There are hundreds of examples of this amongst indie games, Undertale springs instantly to mind as a game that just didn't stop at a one word answer. Every character in the game has a personality, even some of the near nameless enemies have personality and character. Salt and Sanctuary, they had the liberty of extensively play testing and improving the game systems, well past when the game was "finished". Because the game is somewhat smaller with simpler graphics and a simpler engine, it is a lot more manageable of a task to develop where the game was lacking. These are a little bit dated, but PopCap games' work in Peggle and Plants vs Zombies did this too. They started with really simple idea's, but instead of leaving it just black and white, they spent time fleshing out wacky and wonderful characters to inhabit it.

    There is one game however, that I want to mention not because it possesses this trait and uses it well, but rather because they specifically decided against that. Hellblade, Senua's Sacrifice completely breaks this mold, they decided it was more important for the game to focus more on the technical side of things, making sure the gameplay is good, making the graphics are as high quality as possible and avoiding a stylised art style. You could tell that indie charm wasn't on their agenda, they wanted to provide a different kind've experience that that. Still an amazing game regardless from what I know, but for different reason's.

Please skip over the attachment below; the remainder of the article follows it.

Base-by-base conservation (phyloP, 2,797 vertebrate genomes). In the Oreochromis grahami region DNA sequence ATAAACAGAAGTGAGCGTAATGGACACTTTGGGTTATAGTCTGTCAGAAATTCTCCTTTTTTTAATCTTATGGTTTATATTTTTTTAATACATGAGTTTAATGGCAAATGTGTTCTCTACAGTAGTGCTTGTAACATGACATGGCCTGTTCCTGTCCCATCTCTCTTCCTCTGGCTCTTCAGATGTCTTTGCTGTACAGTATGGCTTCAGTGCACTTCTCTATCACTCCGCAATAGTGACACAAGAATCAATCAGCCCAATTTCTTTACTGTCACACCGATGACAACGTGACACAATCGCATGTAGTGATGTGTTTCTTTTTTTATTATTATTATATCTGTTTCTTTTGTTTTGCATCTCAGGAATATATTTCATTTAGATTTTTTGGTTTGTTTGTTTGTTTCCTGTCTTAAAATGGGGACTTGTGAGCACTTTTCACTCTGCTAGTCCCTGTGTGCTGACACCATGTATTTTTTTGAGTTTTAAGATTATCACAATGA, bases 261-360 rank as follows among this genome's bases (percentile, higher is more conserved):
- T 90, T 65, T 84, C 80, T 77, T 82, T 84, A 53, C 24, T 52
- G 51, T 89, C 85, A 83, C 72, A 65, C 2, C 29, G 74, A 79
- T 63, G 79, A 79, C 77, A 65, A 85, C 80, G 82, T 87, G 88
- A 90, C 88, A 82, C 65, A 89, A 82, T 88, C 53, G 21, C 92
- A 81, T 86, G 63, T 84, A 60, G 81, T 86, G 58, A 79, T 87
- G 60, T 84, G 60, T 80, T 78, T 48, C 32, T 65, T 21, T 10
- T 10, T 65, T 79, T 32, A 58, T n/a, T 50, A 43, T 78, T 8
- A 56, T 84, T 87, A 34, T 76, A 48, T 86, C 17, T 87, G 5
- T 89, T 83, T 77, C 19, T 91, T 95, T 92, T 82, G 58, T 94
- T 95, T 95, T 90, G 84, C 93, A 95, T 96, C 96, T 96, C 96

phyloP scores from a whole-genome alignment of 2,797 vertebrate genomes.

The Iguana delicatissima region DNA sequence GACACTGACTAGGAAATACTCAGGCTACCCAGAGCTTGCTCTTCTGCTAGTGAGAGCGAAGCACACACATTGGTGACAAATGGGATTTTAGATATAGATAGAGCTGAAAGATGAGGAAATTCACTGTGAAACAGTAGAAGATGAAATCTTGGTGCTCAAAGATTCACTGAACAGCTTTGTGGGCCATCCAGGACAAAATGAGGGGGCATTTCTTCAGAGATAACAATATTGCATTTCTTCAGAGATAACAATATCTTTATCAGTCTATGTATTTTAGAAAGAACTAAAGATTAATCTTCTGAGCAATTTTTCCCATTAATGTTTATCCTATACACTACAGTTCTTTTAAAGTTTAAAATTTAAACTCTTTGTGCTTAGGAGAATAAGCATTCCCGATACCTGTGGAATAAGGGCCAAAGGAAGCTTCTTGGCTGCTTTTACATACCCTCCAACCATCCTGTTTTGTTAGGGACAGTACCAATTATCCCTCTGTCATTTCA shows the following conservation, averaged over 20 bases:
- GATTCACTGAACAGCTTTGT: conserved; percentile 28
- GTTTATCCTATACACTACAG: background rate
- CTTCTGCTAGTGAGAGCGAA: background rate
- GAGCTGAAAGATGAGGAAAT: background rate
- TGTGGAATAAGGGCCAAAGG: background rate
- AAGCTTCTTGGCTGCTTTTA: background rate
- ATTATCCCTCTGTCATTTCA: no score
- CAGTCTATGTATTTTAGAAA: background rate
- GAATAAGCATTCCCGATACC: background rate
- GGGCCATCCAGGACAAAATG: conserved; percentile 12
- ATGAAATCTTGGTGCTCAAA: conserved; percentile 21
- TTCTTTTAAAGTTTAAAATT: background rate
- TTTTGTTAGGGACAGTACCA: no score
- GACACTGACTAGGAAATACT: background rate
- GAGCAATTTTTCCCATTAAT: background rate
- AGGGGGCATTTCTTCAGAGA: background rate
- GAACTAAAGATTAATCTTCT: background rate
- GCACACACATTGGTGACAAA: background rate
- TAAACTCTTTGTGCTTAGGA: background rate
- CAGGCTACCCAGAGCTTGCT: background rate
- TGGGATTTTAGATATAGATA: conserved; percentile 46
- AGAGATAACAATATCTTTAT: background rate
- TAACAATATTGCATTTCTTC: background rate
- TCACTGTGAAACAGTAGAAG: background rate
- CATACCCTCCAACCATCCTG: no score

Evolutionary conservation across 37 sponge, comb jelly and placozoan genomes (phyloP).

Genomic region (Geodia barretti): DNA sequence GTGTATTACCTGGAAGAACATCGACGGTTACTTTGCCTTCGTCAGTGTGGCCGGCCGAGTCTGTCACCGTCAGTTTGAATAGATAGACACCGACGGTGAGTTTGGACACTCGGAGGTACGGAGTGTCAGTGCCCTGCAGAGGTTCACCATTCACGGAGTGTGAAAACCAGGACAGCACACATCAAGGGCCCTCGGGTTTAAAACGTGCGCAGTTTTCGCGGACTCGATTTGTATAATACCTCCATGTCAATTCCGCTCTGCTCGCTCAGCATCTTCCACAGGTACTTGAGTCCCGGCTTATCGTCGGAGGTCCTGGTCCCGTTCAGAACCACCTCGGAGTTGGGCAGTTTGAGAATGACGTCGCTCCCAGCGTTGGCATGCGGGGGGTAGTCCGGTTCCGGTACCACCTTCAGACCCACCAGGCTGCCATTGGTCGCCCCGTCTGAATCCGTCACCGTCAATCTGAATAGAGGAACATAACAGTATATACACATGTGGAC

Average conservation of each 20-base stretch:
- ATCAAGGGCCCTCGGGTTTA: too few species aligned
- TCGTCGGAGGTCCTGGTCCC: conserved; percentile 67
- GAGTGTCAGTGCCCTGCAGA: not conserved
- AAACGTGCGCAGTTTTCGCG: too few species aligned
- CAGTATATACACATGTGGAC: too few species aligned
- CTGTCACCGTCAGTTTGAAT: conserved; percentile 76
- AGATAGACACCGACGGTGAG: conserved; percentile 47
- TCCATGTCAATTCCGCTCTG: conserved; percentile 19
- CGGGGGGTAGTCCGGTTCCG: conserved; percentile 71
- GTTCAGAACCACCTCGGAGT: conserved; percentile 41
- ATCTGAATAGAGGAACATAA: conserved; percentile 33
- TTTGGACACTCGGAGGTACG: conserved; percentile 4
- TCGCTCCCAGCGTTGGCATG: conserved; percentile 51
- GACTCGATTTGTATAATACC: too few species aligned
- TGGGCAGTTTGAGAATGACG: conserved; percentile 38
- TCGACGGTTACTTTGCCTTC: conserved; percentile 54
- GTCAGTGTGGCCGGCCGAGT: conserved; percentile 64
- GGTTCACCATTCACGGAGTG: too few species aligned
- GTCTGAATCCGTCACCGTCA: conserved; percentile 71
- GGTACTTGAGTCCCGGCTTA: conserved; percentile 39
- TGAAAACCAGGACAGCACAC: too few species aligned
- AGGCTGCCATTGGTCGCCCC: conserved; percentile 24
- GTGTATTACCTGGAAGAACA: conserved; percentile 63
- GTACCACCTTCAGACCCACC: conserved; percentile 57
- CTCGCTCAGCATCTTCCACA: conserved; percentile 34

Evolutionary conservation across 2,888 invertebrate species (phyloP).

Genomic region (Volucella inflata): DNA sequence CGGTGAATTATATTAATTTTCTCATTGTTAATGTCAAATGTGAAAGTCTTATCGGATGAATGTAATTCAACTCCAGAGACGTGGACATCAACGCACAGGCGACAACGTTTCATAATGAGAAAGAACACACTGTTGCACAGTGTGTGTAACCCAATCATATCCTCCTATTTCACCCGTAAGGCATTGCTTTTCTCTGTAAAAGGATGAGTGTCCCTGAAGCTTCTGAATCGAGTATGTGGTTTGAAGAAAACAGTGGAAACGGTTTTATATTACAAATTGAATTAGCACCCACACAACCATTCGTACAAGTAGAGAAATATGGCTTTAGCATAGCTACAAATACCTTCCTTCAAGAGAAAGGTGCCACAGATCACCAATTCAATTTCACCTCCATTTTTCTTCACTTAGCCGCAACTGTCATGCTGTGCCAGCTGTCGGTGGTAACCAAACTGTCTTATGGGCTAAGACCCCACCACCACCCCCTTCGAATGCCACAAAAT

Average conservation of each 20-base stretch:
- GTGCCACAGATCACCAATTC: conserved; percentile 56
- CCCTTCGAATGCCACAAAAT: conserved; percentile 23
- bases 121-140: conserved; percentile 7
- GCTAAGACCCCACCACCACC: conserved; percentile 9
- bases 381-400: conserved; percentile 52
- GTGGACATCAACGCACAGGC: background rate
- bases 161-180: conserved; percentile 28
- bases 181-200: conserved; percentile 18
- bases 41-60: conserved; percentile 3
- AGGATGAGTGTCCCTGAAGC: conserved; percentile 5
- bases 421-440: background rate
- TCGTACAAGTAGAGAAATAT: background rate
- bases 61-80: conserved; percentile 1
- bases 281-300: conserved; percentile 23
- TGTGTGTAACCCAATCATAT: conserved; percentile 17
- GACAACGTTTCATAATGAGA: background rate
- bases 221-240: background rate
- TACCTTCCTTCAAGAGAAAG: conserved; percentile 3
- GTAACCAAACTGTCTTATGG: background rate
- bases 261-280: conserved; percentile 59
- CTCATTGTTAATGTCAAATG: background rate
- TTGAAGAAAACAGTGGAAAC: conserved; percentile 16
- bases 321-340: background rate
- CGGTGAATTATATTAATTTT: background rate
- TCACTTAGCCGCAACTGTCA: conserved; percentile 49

Indie games are an interesting subject, I think it's amazing that they knew they couldn't beat the big developers at their own game, so they found their own little niche's and slipped through the cracks to gamers publishers just can't reach. It's certainly important that both exist (even if publishers have been commiting suicide recently with these PR moves and "money is everything" attitude) because there are some games that little indie companies will certainly struggle creating. I mentioned Hellblade earlier, but I consider that an outlier from a seriously talented team, and not everyone can follow Ninja Theory's footsteps. Some of the problems development teams face, is just simply not being able to pay their workforce to finish the game by the deadline, something a multi million dollar company just so happens to be useful for.